Molasses is a group of Chicago artists and activists gathered to create spaces and platforms that create opportunities for local black and brown transgender and gender-incompatible people. Through activities such as clubnights, self-defense courses, and mutual aid initiatives, molasses organizers are committed to building communities while providing tools to empower, save and save black and brown transgender people. I am aiming. For more information, please visit: www.molasseschicago.com..
Molasses (Choya Webb): Molasses is due to Zora seeing many black transgender people invisible in Chicago’s club space. More importantly, they didn’t take care of themselves in terms of resource development and armament. She felt that a group of black, transgender, and gender fluid people could come together to make it possible, and saw a person in the nightlife scene who made it possible. We met in Berlin one night, but when Zora took Lucy and me to discuss Clubnight, we were really together. After that first night, we realized the force we needed to harness, Cae Monae. And now it’s coalescing into several different modes that enable this job beyond the night of the club.
Lucy Stall: At first we didn’t know exactly where it would go and how it would go, but we are very powerful together and teaming up will bring lasting change to the community. I knew I could do it. We have found that there are not enough black transgender people in power or in control of the nightlife. Many are called for work or entertainment, but they are not in a position to empower them or manage the events they are asked to organize. That was one of our biggest goals. It’s about allowing Northalsted to celebrate black and brown transgender people in ways they don’t normally do.
Zora Macheda: Your relatives have an unmistakable home and a sense of belonging. It’s a sense of protection and value. The space that exists is not centered on us and has no idea of protecting us, so we have a space that is guided and operated based on the livelihood, conservation and power of black transgender. Is essential.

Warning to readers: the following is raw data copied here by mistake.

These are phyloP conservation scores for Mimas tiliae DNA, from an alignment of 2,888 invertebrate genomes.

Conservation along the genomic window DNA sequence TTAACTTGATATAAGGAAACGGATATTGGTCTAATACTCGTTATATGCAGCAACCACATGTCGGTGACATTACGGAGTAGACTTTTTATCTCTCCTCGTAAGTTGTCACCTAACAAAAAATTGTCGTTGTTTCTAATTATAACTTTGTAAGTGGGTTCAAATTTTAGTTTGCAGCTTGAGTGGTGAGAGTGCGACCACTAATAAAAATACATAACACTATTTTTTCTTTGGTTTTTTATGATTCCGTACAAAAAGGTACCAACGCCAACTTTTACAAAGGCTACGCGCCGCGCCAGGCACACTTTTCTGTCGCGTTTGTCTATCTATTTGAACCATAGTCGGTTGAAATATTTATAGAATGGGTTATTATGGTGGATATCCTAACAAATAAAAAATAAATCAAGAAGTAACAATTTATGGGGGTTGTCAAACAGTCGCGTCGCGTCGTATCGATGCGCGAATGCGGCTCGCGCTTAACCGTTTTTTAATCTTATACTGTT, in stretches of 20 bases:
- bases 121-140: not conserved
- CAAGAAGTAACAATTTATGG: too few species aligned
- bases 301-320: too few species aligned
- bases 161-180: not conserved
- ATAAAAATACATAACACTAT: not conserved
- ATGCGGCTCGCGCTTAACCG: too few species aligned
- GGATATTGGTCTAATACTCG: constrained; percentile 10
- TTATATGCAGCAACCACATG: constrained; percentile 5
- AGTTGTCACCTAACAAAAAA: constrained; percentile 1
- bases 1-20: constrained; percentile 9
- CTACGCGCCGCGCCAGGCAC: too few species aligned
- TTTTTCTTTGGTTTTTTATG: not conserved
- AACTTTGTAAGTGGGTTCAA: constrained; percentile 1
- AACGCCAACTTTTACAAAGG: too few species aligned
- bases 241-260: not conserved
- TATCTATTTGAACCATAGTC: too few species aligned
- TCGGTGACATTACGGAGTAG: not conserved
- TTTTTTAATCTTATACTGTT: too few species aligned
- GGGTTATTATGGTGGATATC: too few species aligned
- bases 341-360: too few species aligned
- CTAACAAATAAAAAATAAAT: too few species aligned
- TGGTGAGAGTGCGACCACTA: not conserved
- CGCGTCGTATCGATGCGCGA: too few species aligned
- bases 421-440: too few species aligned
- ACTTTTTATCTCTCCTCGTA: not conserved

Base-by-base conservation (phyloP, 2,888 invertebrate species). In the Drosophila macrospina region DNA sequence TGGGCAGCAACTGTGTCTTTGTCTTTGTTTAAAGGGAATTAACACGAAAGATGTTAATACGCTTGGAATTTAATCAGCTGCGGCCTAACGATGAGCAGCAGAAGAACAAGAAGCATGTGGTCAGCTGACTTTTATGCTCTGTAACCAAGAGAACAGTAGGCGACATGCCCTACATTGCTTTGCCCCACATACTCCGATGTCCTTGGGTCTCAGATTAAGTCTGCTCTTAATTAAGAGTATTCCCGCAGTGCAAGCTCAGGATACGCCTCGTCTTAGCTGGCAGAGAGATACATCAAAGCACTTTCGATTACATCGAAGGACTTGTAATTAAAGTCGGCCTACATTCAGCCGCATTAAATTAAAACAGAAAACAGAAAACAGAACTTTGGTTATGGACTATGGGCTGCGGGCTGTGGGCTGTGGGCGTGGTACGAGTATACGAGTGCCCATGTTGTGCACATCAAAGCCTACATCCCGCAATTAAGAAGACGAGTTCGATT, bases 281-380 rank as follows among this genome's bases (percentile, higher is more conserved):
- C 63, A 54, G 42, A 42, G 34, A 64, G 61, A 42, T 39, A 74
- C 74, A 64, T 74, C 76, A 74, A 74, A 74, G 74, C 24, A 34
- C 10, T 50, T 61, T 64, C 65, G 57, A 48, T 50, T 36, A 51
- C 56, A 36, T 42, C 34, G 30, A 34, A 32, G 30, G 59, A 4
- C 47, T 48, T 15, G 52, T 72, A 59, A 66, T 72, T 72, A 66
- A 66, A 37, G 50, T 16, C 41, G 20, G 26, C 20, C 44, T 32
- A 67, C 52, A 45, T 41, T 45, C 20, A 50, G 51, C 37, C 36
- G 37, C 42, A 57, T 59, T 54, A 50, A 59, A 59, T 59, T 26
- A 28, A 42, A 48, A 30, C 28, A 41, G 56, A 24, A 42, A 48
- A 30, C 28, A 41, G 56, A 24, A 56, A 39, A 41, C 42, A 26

LS: Black transgender women are killed more often than any other transgender people. Here we, as black transgender people in our community, are trying to find the best way to keep our sisters alive.
Cae Monae: It’s as easy as this: how do you feel around your people? How does a white man in a suit feel around other white men in a suit? Do you feel good How do lesbian women feel in a room full of other lesbian women? A + B is about as easy as equal to C. Of course, we feel more empowered around ourselves. Of course, being able to see people like Zora and Lucy makes me smile. I see myself and the people I love in them. When it comes to “why is it important to understand the sacredness of protecting black and brown transgender people?”, It’s as simple as this: Would you like to protect those who cannot protect themselves? Would you like to protect those who cannot survive easily?
LS: The self-defense course came from another concrete way to enable us to empower the community. All types have fallen into place. The Thorn Self-Defense Project, which is doing a great job here, was able to team up with us and a fairly diverse group of people emerged. There are two instructors this time. One is Toto, who was a drug performer in the city. Her class describes a lot of strength training and easy ways to build strength at home. This is very important as many transgender people have reservations or resources for going to the gym. And Queer Kickboxing Club’s best friend G teaches you how to protect yourself in these difficult situations. G is good at breaking down everything that can literally save someone’s life or get someone’s help, from stance to how to deal with it, how loud it needs to be, and what to do next.
ZM: This summer, we plan to go to an outdoor local community with black transgender people in a park on the south side of Chicago. We are looking for funding for them to play and for their artistry. It also collects money to give back to others in need of mutual aid. We are also investigating ways to hold more recurring events. This is similar to what people are accustomed to in terms of social engagement. There will also be some collaboration events that we are really excited about.
BR: The self-defense series continues until July. Cae Monae has designed a great product for us. This is a great way for people to support us if they are reluctant to donate directly. If not, there are luxury items that you can buy if you are interested in supporting molasses and rocking such an identity.
Creating Space for Trance and Non-Binary POC | Sponsorship | Red Bull (Paid Sponsored Content)
Source link Creating Space for Trance and Non-Binary POC | Sponsorship | Red Bull (Paid Sponsored Content)